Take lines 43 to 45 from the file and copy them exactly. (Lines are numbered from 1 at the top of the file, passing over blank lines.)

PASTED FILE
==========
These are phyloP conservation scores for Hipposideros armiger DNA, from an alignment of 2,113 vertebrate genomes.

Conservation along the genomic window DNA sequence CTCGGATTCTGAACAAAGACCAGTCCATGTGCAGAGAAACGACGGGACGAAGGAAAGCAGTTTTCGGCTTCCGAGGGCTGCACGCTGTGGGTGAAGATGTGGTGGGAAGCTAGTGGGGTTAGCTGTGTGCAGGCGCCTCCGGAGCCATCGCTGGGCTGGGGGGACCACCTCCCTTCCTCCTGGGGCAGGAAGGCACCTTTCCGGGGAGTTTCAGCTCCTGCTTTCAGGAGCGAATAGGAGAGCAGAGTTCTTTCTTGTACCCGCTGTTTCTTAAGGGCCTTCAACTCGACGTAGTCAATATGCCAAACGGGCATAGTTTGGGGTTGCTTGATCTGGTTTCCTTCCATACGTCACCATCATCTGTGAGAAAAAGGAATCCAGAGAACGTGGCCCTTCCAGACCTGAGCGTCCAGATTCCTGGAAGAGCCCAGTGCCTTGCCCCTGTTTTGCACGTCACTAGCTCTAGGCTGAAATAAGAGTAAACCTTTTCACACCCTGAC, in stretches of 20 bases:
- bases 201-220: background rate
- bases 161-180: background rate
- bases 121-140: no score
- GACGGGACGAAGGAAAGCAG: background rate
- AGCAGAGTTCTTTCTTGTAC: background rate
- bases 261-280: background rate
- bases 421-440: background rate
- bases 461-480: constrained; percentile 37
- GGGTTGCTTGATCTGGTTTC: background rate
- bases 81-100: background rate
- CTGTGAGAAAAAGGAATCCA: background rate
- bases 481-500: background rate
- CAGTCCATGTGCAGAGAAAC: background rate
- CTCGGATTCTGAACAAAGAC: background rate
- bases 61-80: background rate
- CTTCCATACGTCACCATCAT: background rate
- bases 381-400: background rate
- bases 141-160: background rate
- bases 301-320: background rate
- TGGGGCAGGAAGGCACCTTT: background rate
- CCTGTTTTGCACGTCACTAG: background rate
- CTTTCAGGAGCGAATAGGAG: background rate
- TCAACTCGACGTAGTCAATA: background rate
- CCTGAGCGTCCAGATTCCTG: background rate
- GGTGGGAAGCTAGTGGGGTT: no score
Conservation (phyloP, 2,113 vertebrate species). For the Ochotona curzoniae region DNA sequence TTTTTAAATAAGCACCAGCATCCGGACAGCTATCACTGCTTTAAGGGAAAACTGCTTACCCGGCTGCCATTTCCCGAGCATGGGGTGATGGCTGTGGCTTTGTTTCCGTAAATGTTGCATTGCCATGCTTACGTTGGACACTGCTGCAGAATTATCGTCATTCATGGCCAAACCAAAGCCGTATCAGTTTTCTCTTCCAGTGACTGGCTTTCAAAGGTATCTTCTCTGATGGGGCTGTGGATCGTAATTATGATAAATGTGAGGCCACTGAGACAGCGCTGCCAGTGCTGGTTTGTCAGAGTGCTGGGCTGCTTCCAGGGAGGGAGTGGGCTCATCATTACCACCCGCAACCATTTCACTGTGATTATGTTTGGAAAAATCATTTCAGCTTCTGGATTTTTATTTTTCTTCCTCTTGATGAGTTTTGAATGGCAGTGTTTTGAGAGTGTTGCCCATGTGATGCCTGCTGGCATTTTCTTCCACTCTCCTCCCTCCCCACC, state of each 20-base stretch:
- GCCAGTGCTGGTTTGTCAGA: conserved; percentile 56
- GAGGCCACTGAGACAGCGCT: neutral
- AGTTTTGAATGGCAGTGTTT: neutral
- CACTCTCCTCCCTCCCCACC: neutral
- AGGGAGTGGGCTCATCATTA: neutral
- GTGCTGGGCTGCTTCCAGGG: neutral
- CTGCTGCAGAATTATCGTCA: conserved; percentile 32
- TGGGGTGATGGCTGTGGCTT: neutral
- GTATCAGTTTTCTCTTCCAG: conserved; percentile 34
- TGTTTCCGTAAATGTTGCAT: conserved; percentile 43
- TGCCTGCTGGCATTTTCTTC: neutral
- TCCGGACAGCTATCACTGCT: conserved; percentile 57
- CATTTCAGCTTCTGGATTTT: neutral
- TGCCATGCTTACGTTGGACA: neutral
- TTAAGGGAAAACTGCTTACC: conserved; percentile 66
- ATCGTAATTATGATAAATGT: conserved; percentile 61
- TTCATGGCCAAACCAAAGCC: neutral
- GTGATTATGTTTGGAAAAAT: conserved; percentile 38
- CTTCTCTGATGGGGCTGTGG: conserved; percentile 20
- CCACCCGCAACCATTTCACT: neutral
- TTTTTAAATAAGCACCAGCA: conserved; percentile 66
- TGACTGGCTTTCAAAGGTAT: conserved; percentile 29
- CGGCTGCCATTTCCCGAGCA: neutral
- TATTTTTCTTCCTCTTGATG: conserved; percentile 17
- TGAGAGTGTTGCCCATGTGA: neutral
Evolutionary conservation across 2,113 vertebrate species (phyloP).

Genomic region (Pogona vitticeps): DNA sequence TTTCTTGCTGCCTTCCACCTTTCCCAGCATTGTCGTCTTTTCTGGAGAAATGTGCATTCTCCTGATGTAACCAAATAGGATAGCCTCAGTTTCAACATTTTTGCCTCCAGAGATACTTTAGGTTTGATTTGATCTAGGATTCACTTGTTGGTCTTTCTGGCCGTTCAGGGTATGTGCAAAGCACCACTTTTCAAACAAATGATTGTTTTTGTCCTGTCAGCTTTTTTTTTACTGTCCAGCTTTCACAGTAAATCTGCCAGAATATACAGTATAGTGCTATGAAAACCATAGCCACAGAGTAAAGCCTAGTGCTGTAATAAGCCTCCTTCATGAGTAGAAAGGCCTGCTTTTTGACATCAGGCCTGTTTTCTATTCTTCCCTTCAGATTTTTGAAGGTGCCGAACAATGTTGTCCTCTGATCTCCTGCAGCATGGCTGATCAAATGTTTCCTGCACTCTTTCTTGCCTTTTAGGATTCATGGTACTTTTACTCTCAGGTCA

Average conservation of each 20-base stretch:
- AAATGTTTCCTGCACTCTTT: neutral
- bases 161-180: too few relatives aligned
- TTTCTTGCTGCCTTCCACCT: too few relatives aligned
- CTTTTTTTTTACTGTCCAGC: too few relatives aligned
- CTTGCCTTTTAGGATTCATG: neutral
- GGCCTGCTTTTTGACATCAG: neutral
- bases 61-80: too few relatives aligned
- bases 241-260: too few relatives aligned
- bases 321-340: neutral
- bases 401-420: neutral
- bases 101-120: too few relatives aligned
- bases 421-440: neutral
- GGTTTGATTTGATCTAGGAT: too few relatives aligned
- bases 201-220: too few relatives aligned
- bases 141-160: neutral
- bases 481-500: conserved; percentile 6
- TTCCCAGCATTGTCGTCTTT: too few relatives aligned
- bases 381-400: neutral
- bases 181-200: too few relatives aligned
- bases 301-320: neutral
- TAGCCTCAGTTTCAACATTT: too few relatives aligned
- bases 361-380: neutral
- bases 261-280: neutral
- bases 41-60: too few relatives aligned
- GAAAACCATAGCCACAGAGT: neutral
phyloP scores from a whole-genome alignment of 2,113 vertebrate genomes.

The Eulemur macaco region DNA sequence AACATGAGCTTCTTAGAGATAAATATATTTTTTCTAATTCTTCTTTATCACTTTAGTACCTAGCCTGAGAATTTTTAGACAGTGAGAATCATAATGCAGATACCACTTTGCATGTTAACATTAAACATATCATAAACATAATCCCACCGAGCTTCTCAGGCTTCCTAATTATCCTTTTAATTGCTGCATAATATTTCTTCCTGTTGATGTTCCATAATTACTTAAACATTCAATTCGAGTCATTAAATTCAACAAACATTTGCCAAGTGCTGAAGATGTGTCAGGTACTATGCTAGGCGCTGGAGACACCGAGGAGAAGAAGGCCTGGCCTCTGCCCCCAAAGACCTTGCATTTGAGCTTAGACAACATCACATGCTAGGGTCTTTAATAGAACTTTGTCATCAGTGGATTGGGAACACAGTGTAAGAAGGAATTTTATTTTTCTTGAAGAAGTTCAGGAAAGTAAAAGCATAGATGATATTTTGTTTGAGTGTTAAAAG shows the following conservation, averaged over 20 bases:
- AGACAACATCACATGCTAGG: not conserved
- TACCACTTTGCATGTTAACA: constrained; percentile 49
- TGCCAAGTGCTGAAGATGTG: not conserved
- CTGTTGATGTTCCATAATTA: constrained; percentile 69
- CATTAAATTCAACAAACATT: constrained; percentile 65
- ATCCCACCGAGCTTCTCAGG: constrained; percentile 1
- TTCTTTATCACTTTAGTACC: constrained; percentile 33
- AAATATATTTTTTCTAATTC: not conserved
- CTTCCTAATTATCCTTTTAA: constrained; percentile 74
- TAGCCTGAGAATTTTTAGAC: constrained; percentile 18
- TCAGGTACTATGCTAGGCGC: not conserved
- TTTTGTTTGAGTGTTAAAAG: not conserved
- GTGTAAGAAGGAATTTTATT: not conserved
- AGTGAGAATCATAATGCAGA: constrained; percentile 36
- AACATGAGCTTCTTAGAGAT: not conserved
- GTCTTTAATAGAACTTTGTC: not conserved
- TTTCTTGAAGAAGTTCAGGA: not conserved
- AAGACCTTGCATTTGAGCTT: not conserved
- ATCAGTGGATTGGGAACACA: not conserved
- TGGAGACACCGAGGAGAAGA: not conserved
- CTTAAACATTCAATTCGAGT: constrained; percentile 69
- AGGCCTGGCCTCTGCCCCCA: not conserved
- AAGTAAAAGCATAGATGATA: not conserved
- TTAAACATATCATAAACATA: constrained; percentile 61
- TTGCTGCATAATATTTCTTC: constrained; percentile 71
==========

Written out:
- TTAAGGGAAAACTGCTTACC: conserved; percentile 66
- ATCGTAATTATGATAAATGT: conserved; percentile 61
- TTCATGGCCAAACCAAAGCC: neutral